We also carved pumpkins on Thursday night with our neighbors. It's become an annual tradition to carve them together, and something I think we all look forward to. Some of them do very elaborate designs, but my designs are always very basic (mine is the moon and Katie's is the pumpkin face).

Friday was, of course, Halloween. It was a hectic day. Beth and I weighed in early (I'm up to 12.8 pounds lost so far!), and then Dan came home early to be with Jackson so I could go to Katie's classroom Halloween party. It was a fun party, and the kids looked cute in their costumes. But, wow - they are loud and crazy too! Friday night was Trick-or-Treating. I've realized I will never get to take my kids out for T-or-T, because it's the one event all year that Dan truly looks forward to doing. So I hold down the fort while they go on the adventure. Truly, I don't mind. I think I'd be too nervous about kids darting into traffic to enjoy the T-or-T anyway. Besides, I like it when they come home to me with their loot and stories of what they did.

Today I slept in for a long time, and woke to an achy body. We puttered around the house and Dan had a neighborhood meeting. Afterwards we went to church and dinner at Chick-fil-A (my favorite). I'm very tired tonight, and just about ready to go plop myself on the couch for some mindless TV. Hopefully I won't get any more election calls tonight. They're starting to drive me crazy.

And keep your fingers crossed that the kids will sleep in late tomorrow when the time change happens!

Getting By

Today I thought to myself, "How am I really doing?" The answer I gave myself is, "I'm gettin' by. Hanging in there." And then I told myself that's a shameful answer.

How can I truly think I'm just "getting by" when I have such abundance surrounding me? Yes, I have a lot of body aches today. Yes, I have a screaming 19-month-old who is in the beginning throes of those terrible twos. Yes, I'm feeling the economic pinch. Yes, I have worry and what-ifs etching themselves into my heart. And yet...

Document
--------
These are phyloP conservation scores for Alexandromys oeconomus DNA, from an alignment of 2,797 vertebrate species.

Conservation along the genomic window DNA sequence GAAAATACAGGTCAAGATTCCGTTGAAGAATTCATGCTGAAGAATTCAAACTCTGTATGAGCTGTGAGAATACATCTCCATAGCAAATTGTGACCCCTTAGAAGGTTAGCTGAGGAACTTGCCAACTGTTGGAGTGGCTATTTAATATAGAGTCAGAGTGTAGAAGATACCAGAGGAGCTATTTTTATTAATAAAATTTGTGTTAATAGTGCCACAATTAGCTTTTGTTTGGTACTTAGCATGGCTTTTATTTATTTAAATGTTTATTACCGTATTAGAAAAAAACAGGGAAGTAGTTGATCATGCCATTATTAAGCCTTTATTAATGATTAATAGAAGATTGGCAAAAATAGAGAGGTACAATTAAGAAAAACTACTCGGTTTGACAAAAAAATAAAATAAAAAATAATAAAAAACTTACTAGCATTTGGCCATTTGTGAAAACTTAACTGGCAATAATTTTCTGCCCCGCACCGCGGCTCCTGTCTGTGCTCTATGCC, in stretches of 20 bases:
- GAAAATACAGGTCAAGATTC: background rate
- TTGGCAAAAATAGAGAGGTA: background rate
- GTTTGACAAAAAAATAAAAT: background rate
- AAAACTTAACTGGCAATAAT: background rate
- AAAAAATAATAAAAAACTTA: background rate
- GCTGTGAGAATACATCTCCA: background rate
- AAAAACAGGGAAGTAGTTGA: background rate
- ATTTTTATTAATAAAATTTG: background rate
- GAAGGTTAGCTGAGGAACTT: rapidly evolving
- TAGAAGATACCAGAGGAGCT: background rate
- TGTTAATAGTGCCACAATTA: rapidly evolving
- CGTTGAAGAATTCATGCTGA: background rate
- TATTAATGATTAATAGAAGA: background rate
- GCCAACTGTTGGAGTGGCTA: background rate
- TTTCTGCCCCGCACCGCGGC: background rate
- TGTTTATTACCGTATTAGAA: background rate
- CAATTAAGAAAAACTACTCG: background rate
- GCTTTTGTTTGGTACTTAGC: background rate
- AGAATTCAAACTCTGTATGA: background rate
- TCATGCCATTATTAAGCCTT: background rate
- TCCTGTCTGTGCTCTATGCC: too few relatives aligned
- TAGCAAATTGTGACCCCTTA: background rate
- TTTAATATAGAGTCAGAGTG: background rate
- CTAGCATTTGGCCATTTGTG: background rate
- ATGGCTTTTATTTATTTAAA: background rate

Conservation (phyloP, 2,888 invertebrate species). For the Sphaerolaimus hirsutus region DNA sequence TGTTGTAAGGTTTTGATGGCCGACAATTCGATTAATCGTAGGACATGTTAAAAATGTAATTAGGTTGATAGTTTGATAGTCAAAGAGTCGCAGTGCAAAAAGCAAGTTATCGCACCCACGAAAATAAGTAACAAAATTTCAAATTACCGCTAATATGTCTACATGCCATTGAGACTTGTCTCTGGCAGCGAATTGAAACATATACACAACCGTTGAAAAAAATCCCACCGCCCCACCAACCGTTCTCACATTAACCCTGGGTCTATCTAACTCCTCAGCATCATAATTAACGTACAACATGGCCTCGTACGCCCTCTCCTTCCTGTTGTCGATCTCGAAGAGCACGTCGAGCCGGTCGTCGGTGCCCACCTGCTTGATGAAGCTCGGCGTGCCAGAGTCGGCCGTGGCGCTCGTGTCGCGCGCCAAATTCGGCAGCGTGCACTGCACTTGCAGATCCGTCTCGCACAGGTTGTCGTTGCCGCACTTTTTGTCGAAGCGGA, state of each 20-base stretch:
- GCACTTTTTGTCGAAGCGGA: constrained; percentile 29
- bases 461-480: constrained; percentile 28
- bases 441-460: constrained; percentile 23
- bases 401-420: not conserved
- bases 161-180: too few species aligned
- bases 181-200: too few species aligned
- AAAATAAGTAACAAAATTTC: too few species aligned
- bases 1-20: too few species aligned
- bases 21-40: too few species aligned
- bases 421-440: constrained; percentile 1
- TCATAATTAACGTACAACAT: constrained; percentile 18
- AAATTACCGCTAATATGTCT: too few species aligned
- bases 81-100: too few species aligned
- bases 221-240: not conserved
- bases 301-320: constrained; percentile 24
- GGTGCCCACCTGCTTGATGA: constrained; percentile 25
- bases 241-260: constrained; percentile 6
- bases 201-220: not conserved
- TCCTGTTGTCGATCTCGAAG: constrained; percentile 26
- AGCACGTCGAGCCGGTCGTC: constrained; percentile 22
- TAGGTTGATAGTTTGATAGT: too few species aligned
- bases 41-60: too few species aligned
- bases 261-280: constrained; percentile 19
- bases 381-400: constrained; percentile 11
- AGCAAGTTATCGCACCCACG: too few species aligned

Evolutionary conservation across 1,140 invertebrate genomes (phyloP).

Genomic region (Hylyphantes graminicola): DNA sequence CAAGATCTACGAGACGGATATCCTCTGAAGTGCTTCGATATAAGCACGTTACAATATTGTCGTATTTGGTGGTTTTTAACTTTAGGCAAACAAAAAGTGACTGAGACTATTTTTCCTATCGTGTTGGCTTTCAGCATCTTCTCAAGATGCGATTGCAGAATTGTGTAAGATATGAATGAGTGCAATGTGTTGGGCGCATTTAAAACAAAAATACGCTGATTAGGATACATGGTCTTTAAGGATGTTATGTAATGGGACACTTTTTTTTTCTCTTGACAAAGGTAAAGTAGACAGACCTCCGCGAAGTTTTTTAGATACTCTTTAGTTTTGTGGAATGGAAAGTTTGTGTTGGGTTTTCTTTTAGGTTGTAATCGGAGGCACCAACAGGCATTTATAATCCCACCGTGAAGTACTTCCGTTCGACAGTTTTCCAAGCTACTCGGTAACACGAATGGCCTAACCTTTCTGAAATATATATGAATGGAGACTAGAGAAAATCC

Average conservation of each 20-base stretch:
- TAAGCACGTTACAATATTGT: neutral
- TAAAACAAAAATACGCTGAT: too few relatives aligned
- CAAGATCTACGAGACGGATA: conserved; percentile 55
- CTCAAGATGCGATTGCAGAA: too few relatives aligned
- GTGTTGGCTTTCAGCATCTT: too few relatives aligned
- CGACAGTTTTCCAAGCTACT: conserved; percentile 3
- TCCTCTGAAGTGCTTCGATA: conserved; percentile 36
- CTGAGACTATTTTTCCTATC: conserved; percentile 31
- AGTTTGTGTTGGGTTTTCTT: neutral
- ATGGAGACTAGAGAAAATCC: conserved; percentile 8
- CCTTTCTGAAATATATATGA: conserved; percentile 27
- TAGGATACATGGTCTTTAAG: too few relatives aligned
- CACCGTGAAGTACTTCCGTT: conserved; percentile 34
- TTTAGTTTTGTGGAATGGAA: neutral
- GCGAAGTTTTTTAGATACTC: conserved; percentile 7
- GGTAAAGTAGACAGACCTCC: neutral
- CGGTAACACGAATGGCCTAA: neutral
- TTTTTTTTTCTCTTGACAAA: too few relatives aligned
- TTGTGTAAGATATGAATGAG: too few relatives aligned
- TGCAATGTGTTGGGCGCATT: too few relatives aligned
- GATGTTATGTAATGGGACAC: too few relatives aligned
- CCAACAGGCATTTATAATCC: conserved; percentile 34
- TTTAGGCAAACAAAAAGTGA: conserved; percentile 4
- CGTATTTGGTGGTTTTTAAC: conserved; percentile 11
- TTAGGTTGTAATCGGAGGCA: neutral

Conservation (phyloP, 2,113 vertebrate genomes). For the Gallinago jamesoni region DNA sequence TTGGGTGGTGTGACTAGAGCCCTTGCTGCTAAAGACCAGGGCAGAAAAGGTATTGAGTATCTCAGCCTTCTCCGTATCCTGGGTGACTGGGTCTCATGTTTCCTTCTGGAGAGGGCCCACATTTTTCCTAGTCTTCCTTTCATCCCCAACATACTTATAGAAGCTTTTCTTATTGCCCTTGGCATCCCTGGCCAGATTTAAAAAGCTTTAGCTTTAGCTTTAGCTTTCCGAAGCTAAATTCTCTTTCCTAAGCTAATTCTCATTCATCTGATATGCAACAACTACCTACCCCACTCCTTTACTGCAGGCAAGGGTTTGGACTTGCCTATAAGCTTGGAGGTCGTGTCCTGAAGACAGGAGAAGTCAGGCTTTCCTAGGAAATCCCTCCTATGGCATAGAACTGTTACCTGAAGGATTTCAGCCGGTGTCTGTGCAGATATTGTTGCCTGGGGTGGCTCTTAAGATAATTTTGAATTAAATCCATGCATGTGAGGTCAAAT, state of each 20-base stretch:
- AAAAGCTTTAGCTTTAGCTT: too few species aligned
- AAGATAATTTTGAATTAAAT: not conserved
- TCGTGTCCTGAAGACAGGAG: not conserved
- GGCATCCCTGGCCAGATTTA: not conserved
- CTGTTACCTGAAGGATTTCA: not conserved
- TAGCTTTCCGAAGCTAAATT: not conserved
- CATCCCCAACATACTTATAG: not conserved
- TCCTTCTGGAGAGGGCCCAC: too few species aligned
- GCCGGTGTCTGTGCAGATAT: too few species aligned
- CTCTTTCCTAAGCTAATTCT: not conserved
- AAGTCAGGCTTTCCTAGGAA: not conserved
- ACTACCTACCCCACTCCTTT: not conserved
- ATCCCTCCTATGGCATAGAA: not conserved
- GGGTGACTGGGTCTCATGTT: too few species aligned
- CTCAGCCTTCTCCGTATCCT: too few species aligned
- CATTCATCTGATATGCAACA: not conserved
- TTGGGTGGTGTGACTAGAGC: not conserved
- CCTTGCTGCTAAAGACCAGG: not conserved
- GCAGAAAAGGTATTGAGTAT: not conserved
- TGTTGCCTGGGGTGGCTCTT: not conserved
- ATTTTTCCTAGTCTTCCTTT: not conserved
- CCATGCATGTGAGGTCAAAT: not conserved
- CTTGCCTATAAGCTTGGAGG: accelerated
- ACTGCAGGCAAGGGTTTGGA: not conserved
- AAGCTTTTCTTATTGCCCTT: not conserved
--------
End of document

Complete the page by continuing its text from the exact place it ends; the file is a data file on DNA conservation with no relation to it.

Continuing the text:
I have an abundant life. Not just the basics for human survival (food, water, shelter), but true ABUNDANCE. I have a husband who can drive me crazy (as we did to each other today in a particularly snippy moment), but he's still a man who knows me and loves me despite the snippiness. He's my partner, best friend, lover, and believer in me. And between the two of us, we have not one but two monuments to our love. Our daughter is a kindhearted, eager to please, independent, sassy little girl. Our son is a fast-moving tornado, full of laughter and very loud lungs. I am blessed by these three people, not to mention the dozens of friends and family that surround me daily.

But here's the thing: my abundance comes not only from the love of these people, but from the grateful heart that God has given me. I'm learning from His teaching to be grateful for the abundance He puts in my life, even in the midst of suffering and pain. So I'll change my answer from "getting by" to "soaking in the abundance."